A Time to Reassess
We had our house rewired last week.
Don’t ask me why. The council decided, for a purpose known only to them (though I’d like to assume safety reasons?) that most of the houses on our estate needed their electrics completely redoing, so we were given a date, a deadline to have all of our belongings boxed up and sent into storage. Curtains taken down, kitchen fridge emptied, every blue-tacked photo off our bedroom walls. When the big day arrived, we left our empty shell of a house to stay with kind friends up the road, and returned five days later to a freshly wired, dusty, dirty house with bare plastered walls staring blankly at us. Oh, and some vouchers to buy paint with.
In the middle of our busiest term, in final year of university, with deadlines and final exams looming: safe to say it’s been pretty disruptive.
There are things about myself I wish I could change. Not in a dramatic, self-hatred kind of way: largely, I’m pretty happy. But there are habits and tendencies that I wish I could just shake off. I wish I was more disciplined, stuck at things when they’re hard. I wish I trusted my voice more. I wish I was more compassionate, went out of my way more to love people. I wish I went outside more and watched Netflix less.
Granted, I am in total control of my own actions—I’m not going to sit here and play the victim. But habits are hard to break. When lectures are tiring and essays stress me out, it’s easy to go straight to Netflix to wind down before bed. I’m trying to be more outward looking in my actions, but daily life gets in the way time and time again. I’m learning to like the sound of my own voice more, but group settings can still make me nervous and it’s hard to trust that I have something valuable to offer when all the other voices seem to shout louder. It’s not so easy to snap out of patterns that I’m so accustomed to wearing.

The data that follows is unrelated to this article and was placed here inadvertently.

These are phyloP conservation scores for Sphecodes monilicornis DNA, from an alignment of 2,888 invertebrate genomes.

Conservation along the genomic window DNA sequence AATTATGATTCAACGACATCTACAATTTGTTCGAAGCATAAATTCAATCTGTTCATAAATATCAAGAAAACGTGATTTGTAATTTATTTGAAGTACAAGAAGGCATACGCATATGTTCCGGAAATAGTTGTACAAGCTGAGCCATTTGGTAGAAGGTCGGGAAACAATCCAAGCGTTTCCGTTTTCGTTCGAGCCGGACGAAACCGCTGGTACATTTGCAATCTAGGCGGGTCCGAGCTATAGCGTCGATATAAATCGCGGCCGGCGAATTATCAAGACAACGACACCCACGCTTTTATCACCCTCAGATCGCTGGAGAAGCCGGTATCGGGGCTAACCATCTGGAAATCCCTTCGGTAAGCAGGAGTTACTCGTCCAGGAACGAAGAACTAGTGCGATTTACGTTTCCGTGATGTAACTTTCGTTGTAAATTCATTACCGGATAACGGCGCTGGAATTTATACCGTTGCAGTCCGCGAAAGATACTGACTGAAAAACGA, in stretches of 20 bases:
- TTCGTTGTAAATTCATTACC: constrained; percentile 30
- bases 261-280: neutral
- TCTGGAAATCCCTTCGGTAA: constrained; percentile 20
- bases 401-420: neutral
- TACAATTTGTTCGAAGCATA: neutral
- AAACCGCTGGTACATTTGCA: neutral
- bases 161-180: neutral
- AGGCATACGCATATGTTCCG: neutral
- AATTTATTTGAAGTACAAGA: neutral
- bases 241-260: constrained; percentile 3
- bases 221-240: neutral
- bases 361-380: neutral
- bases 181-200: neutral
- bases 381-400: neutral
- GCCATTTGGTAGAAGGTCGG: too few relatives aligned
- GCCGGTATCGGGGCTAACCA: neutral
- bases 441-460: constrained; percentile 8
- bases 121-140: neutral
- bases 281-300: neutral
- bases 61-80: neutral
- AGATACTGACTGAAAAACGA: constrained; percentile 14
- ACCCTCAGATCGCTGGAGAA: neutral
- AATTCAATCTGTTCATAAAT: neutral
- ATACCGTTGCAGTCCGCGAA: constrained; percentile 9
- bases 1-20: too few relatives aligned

New Year’s resolutions don’t really do anything for me. I’m not likely to stick at them, so I make little effort. Lent is similar. I know there’s no real pressure to give anything up, but it’s still tempting to set idealistic goals for myself: I’ll give up social media! Or caffeine! Or sugar! All noble ideas in theory, but likely to fail by day one. I do try to use these times as a jumping board though. A pause for reflection on what could do with a bit of adjusting, bring me a little closer towards the life I’d like to have. So this Lent I deleted Snapchat and Instagram – not because there’s anything wrong with them (I actually really miss the dog-selfies), but I recognised an unhealthy habit in me to look to them for comfort, affirmation, easing boredom, and decided to cut it out.
I know there’s no real obligation in these times to give up or take up. But for me occasions like this offer valuable time to reassess. I love that these spaces are built into our calendars, alongside the changing of the seasons and even the shape of the school year. I think they’re life carving out time for us to re-evaluate. To take stock, rejig some things, reflect on what’s going well and what could change. These markers are often small and gentle, but constant encouragements to be assessing and adapting my life as I go.